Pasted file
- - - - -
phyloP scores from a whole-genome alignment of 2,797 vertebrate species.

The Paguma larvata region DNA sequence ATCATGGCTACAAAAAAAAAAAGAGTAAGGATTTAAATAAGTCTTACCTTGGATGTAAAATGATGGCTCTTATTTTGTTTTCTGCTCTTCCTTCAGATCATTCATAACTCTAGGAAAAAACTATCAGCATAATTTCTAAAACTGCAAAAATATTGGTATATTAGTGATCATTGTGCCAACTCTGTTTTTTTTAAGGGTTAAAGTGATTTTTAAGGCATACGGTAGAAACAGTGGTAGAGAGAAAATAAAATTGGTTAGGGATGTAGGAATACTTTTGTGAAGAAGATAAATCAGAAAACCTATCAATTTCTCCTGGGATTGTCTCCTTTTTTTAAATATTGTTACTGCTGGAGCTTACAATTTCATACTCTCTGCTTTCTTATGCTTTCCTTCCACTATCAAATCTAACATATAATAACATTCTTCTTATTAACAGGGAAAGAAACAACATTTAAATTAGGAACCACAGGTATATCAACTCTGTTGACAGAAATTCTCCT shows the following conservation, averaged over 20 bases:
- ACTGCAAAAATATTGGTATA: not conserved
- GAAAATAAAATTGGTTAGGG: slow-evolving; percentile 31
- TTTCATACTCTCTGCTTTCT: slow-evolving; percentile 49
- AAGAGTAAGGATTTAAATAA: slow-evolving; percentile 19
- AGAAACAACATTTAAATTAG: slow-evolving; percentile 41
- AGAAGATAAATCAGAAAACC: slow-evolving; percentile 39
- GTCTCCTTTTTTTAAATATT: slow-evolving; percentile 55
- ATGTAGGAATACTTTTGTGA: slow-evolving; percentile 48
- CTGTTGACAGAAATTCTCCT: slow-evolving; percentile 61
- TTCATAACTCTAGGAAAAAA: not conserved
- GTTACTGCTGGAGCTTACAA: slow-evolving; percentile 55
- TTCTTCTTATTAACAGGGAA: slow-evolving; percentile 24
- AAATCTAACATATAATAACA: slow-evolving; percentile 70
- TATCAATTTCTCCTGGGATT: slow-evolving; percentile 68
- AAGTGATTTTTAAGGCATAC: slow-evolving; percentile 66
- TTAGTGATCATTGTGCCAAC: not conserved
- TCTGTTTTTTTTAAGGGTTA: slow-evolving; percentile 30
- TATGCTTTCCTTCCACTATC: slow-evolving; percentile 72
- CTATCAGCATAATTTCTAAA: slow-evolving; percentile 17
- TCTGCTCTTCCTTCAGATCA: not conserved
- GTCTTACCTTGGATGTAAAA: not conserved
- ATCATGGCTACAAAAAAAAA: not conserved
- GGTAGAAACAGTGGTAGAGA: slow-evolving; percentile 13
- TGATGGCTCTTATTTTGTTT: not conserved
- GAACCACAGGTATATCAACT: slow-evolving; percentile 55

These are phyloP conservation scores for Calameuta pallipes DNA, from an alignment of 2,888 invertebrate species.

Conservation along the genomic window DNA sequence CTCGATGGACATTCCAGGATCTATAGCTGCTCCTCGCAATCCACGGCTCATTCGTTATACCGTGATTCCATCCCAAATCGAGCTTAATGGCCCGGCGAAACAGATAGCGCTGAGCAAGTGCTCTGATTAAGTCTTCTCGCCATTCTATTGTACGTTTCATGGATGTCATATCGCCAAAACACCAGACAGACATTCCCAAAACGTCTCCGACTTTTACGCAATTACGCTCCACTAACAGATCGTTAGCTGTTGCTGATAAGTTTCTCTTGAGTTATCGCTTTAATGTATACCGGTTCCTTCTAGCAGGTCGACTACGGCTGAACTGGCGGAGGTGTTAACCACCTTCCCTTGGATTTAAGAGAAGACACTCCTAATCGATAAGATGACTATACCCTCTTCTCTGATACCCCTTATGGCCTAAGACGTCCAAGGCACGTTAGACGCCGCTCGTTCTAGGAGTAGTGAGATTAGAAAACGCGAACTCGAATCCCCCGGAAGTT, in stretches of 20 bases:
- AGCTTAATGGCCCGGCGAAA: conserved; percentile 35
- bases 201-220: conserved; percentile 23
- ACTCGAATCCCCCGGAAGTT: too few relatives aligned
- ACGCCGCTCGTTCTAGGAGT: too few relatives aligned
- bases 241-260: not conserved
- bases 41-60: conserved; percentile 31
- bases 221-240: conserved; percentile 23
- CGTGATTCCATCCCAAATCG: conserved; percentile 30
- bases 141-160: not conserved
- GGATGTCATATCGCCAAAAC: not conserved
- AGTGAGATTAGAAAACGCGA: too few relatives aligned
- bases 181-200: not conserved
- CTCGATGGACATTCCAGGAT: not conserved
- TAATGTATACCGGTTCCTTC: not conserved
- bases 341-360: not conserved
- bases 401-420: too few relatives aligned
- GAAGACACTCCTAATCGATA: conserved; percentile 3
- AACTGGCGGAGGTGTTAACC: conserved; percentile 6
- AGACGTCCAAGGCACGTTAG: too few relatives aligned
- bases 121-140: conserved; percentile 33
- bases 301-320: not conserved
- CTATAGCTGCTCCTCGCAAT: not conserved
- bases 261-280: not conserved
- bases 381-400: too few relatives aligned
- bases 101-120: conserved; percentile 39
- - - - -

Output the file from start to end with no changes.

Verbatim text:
phyloP scores from a whole-genome alignment of 2,797 vertebrate species.

The Paguma larvata region DNA sequence ATCATGGCTACAAAAAAAAAAAGAGTAAGGATTTAAATAAGTCTTACCTTGGATGTAAAATGATGGCTCTTATTTTGTTTTCTGCTCTTCCTTCAGATCATTCATAACTCTAGGAAAAAACTATCAGCATAATTTCTAAAACTGCAAAAATATTGGTATATTAGTGATCATTGTGCCAACTCTGTTTTTTTTAAGGGTTAAAGTGATTTTTAAGGCATACGGTAGAAACAGTGGTAGAGAGAAAATAAAATTGGTTAGGGATGTAGGAATACTTTTGTGAAGAAGATAAATCAGAAAACCTATCAATTTCTCCTGGGATTGTCTCCTTTTTTTAAATATTGTTACTGCTGGAGCTTACAATTTCATACTCTCTGCTTTCTTATGCTTTCCTTCCACTATCAAATCTAACATATAATAACATTCTTCTTATTAACAGGGAAAGAAACAACATTTAAATTAGGAACCACAGGTATATCAACTCTGTTGACAGAAATTCTCCT shows the following conservation, averaged over 20 bases:
- ACTGCAAAAATATTGGTATA: not conserved
- GAAAATAAAATTGGTTAGGG: slow-evolving; percentile 31
- TTTCATACTCTCTGCTTTCT: slow-evolving; percentile 49
- AAGAGTAAGGATTTAAATAA: slow-evolving; percentile 19
- AGAAACAACATTTAAATTAG: slow-evolving; percentile 41
- AGAAGATAAATCAGAAAACC: slow-evolving; percentile 39
- GTCTCCTTTTTTTAAATATT: slow-evolving; percentile 55
- ATGTAGGAATACTTTTGTGA: slow-evolving; percentile 48
- CTGTTGACAGAAATTCTCCT: slow-evolving; percentile 61
- TTCATAACTCTAGGAAAAAA: not conserved
- GTTACTGCTGGAGCTTACAA: slow-evolving; percentile 55
- TTCTTCTTATTAACAGGGAA: slow-evolving; percentile 24
- AAATCTAACATATAATAACA: slow-evolving; percentile 70
- TATCAATTTCTCCTGGGATT: slow-evolving; percentile 68
- AAGTGATTTTTAAGGCATAC: slow-evolving; percentile 66
- TTAGTGATCATTGTGCCAAC: not conserved
- TCTGTTTTTTTTAAGGGTTA: slow-evolving; percentile 30
- TATGCTTTCCTTCCACTATC: slow-evolving; percentile 72
- CTATCAGCATAATTTCTAAA: slow-evolving; percentile 17
- TCTGCTCTTCCTTCAGATCA: not conserved
- GTCTTACCTTGGATGTAAAA: not conserved
- ATCATGGCTACAAAAAAAAA: not conserved
- GGTAGAAACAGTGGTAGAGA: slow-evolving; percentile 13
- TGATGGCTCTTATTTTGTTT: not conserved
- GAACCACAGGTATATCAACT: slow-evolving; percentile 55

These are phyloP conservation scores for Calameuta pallipes DNA, from an alignment of 2,888 invertebrate species.

Conservation along the genomic window DNA sequence CTCGATGGACATTCCAGGATCTATAGCTGCTCCTCGCAATCCACGGCTCATTCGTTATACCGTGATTCCATCCCAAATCGAGCTTAATGGCCCGGCGAAACAGATAGCGCTGAGCAAGTGCTCTGATTAAGTCTTCTCGCCATTCTATTGTACGTTTCATGGATGTCATATCGCCAAAACACCAGACAGACATTCCCAAAACGTCTCCGACTTTTACGCAATTACGCTCCACTAACAGATCGTTAGCTGTTGCTGATAAGTTTCTCTTGAGTTATCGCTTTAATGTATACCGGTTCCTTCTAGCAGGTCGACTACGGCTGAACTGGCGGAGGTGTTAACCACCTTCCCTTGGATTTAAGAGAAGACACTCCTAATCGATAAGATGACTATACCCTCTTCTCTGATACCCCTTATGGCCTAAGACGTCCAAGGCACGTTAGACGCCGCTCGTTCTAGGAGTAGTGAGATTAGAAAACGCGAACTCGAATCCCCCGGAAGTT, in stretches of 20 bases:
- AGCTTAATGGCCCGGCGAAA: conserved; percentile 35
- bases 201-220: conserved; percentile 23
- ACTCGAATCCCCCGGAAGTT: too few relatives aligned
- ACGCCGCTCGTTCTAGGAGT: too few relatives aligned
- bases 241-260: not conserved
- bases 41-60: conserved; percentile 31
- bases 221-240: conserved; percentile 23
- CGTGATTCCATCCCAAATCG: conserved; percentile 30
- bases 141-160: not conserved
- GGATGTCATATCGCCAAAAC: not conserved
- AGTGAGATTAGAAAACGCGA: too few relatives aligned
- bases 181-200: not conserved
- CTCGATGGACATTCCAGGAT: not conserved
- TAATGTATACCGGTTCCTTC: not conserved
- bases 341-360: not conserved
- bases 401-420: too few relatives aligned
- GAAGACACTCCTAATCGATA: conserved; percentile 3
- AACTGGCGGAGGTGTTAACC: conserved; percentile 6
- AGACGTCCAAGGCACGTTAG: too few relatives aligned
- bases 121-140: conserved; percentile 33
- bases 301-320: not conserved
- CTATAGCTGCTCCTCGCAAT: not conserved
- bases 261-280: not conserved
- bases 381-400: too few relatives aligned
- bases 101-120: conserved; percentile 39